Reparations for slave owners: Payments for confiscated property
A while ago I wrote an editorial stating that elected officials who violate their Oath Of Office to support the U.S. Constitution must be held personally and financially accountable for their transgressions.
One reader replied that this is a bad idea and suggested that ends can justify means, citing as an example President Lincoln’s Emancipation Proclamation which freed slaves. That got me thinking.
The first ten Amendments to the U.S. Constitution, the Bill Of Rights, went into effect 15 December 1791, pre-dating Lincoln’s presidency and the Civil War.
President Lincoln’s 1 January 1863 Emancipation Proclamation, which freed slaves living in the United States, violates the 5th Amendment of the U.S. Constitution and therefore is null and void.
The Fifth Amendment says, in part, “No person shall be . . . deprived of life, liberty, or property, without due process of law; nor shall private property be taken for public use without just compensation.”
The Emancipation Proclamation is an Executive Order from one man, not due process of law. Slaves were property of slave owners and were taken away by the federal government without any compensation to their owners, for use of a public which included former slaves. Former slave owners never received compensation for the value of their slaves as property and for lost income which the freed slaves would have produced for their owners.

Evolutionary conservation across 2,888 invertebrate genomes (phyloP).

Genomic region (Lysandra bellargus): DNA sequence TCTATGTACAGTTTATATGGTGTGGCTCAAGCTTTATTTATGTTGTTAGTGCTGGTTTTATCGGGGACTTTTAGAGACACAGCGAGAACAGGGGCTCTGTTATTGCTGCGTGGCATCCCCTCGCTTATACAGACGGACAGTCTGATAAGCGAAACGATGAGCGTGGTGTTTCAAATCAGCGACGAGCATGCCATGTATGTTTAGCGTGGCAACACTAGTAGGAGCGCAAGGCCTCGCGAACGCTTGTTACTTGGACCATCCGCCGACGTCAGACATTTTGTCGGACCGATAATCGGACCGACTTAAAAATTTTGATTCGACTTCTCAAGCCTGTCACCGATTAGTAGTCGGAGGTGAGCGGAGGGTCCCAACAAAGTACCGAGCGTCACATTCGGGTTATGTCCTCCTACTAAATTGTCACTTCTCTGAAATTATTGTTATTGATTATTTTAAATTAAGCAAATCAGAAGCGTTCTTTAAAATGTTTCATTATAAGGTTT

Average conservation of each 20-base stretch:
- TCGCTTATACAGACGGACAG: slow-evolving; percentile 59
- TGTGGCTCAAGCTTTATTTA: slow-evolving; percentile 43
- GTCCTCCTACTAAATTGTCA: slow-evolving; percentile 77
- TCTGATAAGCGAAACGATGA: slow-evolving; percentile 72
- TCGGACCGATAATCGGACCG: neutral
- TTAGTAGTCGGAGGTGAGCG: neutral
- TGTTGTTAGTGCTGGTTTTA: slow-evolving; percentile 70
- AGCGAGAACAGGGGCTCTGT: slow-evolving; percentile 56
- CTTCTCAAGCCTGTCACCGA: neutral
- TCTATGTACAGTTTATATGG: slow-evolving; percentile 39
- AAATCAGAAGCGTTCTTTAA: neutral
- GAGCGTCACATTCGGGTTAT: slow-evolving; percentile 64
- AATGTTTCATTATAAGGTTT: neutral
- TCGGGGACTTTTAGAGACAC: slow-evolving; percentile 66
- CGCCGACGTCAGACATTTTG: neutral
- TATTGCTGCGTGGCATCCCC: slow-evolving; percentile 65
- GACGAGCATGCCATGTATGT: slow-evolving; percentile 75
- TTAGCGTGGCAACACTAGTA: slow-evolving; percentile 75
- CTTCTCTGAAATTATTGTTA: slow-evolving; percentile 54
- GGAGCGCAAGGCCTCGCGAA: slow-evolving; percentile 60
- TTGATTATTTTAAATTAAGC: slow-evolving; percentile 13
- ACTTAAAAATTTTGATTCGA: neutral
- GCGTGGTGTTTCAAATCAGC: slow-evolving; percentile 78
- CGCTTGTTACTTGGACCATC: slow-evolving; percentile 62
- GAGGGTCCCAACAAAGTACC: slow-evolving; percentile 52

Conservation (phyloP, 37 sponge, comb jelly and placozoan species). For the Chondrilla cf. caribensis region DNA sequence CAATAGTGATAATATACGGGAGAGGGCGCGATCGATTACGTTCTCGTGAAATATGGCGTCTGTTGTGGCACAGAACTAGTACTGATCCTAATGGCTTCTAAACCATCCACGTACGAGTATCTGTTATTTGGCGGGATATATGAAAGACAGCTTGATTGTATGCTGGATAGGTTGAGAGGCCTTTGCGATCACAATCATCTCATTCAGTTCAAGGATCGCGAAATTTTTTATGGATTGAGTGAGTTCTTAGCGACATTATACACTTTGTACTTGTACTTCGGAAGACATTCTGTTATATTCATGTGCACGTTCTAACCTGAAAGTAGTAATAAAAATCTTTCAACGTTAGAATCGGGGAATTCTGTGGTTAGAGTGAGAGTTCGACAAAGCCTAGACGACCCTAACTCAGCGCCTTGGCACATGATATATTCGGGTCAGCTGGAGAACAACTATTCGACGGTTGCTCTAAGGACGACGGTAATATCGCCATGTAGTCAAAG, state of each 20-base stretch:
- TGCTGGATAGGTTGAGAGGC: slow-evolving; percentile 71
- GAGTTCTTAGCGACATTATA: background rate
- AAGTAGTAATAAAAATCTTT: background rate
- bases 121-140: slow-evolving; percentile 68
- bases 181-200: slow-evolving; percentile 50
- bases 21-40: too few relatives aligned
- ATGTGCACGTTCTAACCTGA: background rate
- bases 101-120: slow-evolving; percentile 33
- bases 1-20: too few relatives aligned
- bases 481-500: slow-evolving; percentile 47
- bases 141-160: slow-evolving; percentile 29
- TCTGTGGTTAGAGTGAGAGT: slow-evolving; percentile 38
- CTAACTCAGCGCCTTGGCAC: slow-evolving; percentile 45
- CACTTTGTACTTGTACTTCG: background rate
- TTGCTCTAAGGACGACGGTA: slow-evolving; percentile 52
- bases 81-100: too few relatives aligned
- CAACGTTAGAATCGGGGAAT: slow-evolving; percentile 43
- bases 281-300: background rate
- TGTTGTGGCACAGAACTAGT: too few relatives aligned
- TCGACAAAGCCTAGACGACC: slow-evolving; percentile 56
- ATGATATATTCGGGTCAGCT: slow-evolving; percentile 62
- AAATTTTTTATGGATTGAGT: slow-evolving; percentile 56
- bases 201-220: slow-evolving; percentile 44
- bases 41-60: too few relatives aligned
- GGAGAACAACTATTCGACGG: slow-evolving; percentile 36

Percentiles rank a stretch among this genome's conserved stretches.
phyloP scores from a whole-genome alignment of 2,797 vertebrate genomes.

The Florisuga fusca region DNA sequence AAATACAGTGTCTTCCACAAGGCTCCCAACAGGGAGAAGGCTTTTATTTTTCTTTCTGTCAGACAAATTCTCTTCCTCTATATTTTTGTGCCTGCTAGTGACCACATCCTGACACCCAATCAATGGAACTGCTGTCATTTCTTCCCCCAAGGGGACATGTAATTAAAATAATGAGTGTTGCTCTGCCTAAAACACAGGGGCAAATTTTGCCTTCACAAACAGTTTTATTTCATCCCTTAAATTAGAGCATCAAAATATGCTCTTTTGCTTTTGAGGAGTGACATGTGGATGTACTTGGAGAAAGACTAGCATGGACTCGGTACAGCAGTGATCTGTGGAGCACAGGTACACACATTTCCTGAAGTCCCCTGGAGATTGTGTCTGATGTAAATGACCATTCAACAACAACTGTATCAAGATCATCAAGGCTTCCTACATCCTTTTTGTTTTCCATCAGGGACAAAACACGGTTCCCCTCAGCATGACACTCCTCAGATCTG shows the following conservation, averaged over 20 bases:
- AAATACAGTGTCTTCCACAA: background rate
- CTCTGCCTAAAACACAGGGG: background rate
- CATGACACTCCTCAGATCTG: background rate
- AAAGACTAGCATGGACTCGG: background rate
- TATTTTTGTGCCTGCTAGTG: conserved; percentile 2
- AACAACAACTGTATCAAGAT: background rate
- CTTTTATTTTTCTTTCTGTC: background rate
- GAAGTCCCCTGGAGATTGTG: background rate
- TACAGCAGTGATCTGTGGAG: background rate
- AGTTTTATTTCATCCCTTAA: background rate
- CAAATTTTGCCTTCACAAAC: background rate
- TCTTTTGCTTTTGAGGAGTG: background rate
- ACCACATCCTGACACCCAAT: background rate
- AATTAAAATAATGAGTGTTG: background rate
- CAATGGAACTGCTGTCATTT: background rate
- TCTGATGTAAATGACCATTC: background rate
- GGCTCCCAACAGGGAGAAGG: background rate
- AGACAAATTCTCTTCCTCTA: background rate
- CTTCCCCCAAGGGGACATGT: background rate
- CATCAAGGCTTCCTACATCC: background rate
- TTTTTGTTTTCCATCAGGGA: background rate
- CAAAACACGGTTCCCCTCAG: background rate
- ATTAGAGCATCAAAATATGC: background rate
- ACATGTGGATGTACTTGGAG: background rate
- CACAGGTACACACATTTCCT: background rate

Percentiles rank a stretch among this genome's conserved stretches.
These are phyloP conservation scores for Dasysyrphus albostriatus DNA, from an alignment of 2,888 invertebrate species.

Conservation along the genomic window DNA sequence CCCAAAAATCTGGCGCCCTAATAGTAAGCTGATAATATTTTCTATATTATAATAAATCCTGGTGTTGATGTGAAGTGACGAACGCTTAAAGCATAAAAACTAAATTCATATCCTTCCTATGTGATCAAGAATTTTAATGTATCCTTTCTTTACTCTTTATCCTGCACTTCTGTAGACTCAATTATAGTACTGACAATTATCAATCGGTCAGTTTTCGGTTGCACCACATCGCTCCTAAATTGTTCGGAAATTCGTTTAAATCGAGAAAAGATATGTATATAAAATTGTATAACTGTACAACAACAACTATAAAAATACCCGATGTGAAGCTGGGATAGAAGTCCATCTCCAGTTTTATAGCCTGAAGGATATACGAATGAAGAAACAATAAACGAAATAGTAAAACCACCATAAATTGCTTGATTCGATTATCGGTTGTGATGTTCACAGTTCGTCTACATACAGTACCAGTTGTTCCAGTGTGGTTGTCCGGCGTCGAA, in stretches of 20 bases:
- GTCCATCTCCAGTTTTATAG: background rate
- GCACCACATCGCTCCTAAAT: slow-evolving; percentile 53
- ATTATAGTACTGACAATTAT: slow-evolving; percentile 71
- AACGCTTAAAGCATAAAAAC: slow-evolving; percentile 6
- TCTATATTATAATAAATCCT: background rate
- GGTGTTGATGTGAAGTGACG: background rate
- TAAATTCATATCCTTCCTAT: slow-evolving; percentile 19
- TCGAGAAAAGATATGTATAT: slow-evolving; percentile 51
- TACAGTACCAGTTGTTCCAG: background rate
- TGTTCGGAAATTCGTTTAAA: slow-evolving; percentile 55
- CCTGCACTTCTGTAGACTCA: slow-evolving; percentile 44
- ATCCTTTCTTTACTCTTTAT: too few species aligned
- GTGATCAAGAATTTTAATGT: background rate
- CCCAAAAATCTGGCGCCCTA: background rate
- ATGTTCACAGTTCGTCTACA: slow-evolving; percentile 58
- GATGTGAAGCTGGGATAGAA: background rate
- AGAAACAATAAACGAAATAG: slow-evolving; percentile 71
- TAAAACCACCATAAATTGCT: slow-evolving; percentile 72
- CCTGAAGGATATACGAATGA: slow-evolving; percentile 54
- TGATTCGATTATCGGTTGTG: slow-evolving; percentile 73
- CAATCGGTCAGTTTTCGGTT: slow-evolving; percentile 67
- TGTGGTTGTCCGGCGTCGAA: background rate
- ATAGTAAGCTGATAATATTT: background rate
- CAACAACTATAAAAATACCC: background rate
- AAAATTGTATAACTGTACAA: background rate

A group of opportunistic lawyers is now filing lawsuits to recover “slavery reparations” payments to descendents of persons who were slaves in the United States many generations ago. Every person who participates in the lawsuit, and every person who declares eligibility to receive or does receive reparations from the lawsuit, is agreeing to be identified as a descendent of a former slave.
But slaves were freed by President Lincoln through an un-Constitutional Proclamation, which was invalid the moment it was issued. Therefore, slaves never were actually freed. If the Slavery Reparations lawsuit is valid, then the federal government owes descendents of former slave owners reparations payments for confiscated property, adjusted for inflation, and 139 years of lost income, plus interest. The federal government also owes the Confederate States reparations for the cost of fighting the Civil War and subsequent reconstruction.
The 5th Amendment, to the U.S. Constitution which President Lincoln swore to uphold upon taking office, requires that the Emancipation Proclamation be recognized as illegal and void, and that people who join the reparations lawsuit as descendents of former slaves must be arrested as fugitives and immediately returned to slavery as property of the descendents of their former masters.